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US wine shipments increase slightly to 409 million cases in 2019

SACRAMENTO - Wine shipments in the United States advanced slightly in 2019, continuing a more than 25-year trend of annual growth in the sector, despite growing fears of an eventual retraction.

American and foreign wineries shipped an estimated 409.1 million wine cases last year within the nation, up 1.1% from 2018, according to a preliminary analysis of federal excise taxes by alcohol beverage industry consulting firm bw166.

The data was released Wednesday at the Unified Wine and Grape Symposium in Sacramento, the largest wine industry trade show in North America.

The growth last year was primarily driven by foreign imports such as sparkling wine, which had a 1.7 million case shipment increase, and the sangria-wine cooler category that had a 3.1 million case jump from 2018 to 2019.

Still, industry concern was evident at the conference given the well-documented oversupply of grapes and bulk wine at a time when retail wine sales are flat. Those factors have coincided with U.S. trade wars with China and Europe that have included wine tariffs.

“I don’t think the sky is falling,” said Danny Brager, senior vice president of the Nielsen Co., a data analytics firm. “Even if some of you may feel that way ... we need to have the resolve and courage to change the current trajectory.”

That is especially the case for grape growers in Sonoma County and other places facing a glut in the marketplace.

During the 2019 harvest, many farmers across the North Coast and state left grapes on the vines because they could not find buyers.

California now has an excess of 30,000 vineyard acres, which include acreage in the North Coast, said Jeff Bitter, president of the Allied Grape Growers, a cooperative that represents 500 growers statewide. Overall, California has about 590,000 vineyard acres.

“We are in a very difficult supply situation,” Bitter said.

The same concern also applies to wineries as they face stiff competition for retail shelf space with spirits, craft beer and even hard seltzer drinks, the fastest growing segment in the entire alcohol sector with more than 200% annual growth and 2019 sales of $1.6 billion. Younger consumers are attracted to seltzer beverages for the lower calories and variety of flavors.

Brager said, for example, Budweiser introduced Bud Light Seltzer, trying to get a piece of the booming seltzer business.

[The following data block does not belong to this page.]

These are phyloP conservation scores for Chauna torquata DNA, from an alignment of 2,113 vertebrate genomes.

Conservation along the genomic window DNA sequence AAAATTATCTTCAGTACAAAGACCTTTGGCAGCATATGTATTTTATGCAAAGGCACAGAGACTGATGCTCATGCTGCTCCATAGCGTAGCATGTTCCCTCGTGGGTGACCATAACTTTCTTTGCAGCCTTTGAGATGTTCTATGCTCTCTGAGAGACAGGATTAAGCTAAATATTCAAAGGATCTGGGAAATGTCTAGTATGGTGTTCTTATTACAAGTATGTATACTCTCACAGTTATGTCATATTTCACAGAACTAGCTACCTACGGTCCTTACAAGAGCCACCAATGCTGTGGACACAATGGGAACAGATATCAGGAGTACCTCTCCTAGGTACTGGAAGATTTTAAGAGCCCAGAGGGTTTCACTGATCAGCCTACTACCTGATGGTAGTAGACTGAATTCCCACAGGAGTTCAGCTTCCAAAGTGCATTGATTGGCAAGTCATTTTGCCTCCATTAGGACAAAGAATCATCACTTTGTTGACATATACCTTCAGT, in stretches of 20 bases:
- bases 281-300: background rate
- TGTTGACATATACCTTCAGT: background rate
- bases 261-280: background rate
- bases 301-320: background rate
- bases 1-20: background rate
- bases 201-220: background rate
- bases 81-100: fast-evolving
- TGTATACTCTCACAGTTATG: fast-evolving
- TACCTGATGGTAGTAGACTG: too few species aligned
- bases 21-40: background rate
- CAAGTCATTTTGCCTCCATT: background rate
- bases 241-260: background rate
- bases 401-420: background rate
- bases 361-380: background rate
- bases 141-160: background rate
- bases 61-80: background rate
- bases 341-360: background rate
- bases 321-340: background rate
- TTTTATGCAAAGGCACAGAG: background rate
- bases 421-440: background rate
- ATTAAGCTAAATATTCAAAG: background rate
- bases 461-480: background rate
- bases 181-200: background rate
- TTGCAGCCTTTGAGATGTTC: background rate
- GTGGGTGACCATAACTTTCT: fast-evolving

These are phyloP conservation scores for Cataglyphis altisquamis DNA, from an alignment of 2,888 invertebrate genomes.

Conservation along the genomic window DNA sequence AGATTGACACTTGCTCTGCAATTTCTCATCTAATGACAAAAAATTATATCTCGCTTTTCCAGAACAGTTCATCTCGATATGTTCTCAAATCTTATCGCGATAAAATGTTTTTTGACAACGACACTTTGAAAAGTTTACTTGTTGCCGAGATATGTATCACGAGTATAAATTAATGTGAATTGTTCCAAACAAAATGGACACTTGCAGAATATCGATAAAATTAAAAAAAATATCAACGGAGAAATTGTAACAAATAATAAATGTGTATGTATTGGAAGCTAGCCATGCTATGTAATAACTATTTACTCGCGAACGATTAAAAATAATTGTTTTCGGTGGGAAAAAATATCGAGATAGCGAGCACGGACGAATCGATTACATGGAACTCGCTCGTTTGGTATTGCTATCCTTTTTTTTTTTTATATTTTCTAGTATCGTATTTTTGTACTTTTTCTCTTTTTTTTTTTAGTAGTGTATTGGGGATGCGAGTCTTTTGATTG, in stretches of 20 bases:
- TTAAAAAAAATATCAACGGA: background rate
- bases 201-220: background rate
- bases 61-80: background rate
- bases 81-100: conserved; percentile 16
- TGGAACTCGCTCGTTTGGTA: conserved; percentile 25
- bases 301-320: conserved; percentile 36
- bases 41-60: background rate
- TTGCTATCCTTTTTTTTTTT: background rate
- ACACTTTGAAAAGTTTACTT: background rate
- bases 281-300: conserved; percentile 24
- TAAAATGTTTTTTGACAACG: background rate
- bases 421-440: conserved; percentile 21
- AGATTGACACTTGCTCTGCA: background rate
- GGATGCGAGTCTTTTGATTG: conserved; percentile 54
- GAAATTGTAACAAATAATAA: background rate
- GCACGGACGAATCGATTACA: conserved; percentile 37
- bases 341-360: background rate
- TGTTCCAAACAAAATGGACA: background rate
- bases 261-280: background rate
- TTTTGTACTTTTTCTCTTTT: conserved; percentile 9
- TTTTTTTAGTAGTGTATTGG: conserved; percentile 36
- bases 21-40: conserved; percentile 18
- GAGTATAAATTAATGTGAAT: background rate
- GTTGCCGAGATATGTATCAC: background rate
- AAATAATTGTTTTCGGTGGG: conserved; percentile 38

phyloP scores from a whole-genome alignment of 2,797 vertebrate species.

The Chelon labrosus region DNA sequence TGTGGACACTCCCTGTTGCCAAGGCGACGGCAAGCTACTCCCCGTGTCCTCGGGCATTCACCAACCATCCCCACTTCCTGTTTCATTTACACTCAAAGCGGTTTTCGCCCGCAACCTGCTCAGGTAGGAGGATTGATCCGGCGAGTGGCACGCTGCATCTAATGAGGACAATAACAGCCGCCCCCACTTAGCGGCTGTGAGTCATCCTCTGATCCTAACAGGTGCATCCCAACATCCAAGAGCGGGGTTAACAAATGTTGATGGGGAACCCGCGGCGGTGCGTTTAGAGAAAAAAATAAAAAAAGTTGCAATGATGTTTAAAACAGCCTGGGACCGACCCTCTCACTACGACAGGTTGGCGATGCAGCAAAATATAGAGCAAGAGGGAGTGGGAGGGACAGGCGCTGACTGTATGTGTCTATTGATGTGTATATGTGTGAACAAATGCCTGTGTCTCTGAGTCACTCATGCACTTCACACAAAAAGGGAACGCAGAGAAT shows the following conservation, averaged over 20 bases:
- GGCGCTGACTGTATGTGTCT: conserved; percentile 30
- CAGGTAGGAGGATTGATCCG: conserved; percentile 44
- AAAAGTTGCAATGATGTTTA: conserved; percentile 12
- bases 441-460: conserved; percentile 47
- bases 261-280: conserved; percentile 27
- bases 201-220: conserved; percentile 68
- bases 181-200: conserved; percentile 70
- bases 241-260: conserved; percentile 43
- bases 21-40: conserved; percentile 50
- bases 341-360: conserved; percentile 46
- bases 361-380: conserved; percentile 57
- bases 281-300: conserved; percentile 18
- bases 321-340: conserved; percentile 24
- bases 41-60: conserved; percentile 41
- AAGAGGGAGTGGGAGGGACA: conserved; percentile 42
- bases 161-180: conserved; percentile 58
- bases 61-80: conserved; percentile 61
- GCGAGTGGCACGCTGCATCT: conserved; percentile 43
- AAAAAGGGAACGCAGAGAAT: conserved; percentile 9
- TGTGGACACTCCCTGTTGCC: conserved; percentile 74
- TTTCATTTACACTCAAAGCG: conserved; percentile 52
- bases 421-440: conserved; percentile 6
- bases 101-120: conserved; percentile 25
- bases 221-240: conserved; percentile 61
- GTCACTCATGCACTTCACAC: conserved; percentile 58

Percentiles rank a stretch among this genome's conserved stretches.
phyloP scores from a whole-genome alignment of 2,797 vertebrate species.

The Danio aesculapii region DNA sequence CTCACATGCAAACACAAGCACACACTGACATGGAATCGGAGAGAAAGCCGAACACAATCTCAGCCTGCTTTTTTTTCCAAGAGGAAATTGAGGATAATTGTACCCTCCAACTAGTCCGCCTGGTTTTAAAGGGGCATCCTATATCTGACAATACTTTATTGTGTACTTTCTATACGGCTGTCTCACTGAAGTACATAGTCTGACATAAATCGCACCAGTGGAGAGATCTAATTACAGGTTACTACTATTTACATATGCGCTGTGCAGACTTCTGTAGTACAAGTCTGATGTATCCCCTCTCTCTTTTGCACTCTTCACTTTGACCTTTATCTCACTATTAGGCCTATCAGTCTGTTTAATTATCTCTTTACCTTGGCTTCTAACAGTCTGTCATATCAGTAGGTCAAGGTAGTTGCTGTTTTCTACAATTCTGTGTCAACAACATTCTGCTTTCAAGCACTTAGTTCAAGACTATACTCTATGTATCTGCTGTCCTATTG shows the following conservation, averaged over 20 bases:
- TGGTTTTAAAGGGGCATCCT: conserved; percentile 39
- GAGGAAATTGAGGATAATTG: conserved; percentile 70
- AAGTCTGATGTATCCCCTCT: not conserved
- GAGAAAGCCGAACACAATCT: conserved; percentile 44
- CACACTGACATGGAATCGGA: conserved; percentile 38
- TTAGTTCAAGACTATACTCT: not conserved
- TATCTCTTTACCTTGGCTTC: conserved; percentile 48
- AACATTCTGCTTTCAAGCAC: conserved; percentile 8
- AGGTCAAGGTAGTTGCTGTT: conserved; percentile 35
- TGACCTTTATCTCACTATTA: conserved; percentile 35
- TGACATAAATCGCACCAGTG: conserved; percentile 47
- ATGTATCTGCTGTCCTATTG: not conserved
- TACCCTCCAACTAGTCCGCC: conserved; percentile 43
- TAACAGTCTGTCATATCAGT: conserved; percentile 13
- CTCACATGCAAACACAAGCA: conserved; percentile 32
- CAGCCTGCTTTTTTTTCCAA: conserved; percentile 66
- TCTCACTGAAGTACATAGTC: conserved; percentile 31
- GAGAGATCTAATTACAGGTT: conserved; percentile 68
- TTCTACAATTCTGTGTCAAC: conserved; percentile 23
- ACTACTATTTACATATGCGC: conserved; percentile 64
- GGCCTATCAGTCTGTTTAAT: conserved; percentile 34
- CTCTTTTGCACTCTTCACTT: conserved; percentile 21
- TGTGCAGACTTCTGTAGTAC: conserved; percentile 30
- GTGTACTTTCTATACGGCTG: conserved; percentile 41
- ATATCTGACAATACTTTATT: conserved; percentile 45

There are some bright spots in the retail wine market. Rose wine still represents a strong segment, though it is growing at a slower pace with almost $700 million in annual sales. Notably, 43% of the rose category came from France in 2019. But bottled table wine from France is now under a 25% U.S. tariff imposed by the Trump administration as result of unfair European subsidies to Airbus, which is likely to affect those figures this year.

The wine industry for the most part is against the Trump trade wars, especially since Beijing imposed increased tariffs on U.S. wine after the president took action against Chinese steel imports.

But that outlook is not uniform.

As a grower, Bitter did concede California wines could get a bounce with the tariffs against a large swath of European wine.

Last year, wine shipments in the U.S. from California wineries increased a slight 0.8% compared with 2018, according to bw166 data.

There were no annual wine case figures for the state or a county-by-county case shipment breakdown in the consultant’s report released Wednesday.

“There’s a lot of reasons that it’s not good when you are playing tit for tat with tariffs,” Bitter said. “But to answer the question directly? Is it good for California growers? Heck yeah, it’s good.”

Sauvignon blanc also continues to be a strong U.S. seller, but New Zealand has a large foothold in that market. Merlot, riesling, malbec and white zinfandel all had decreases in sales last year.

The metrics are another indication for local vintners who realize they have adapt to the changing nature of the business given the tougher environment.

Lambert Bridge, a boutique winery in the Dry Creek Valley of Sonoma County that produces about 7,500 cases a year, in recent years has switched to selling all of its wine directly to consumers and recently established tastings by appointment only. The goal is to focus on providing superior service to members of its wine club so they have a reason to stick with the winery, said Bill Smart, vice president and general manager of Lambert Bridge.

“The people who are successful right now are the people who have focused on the quality of the wine and the quality of the experience,” Smart said of wineries.

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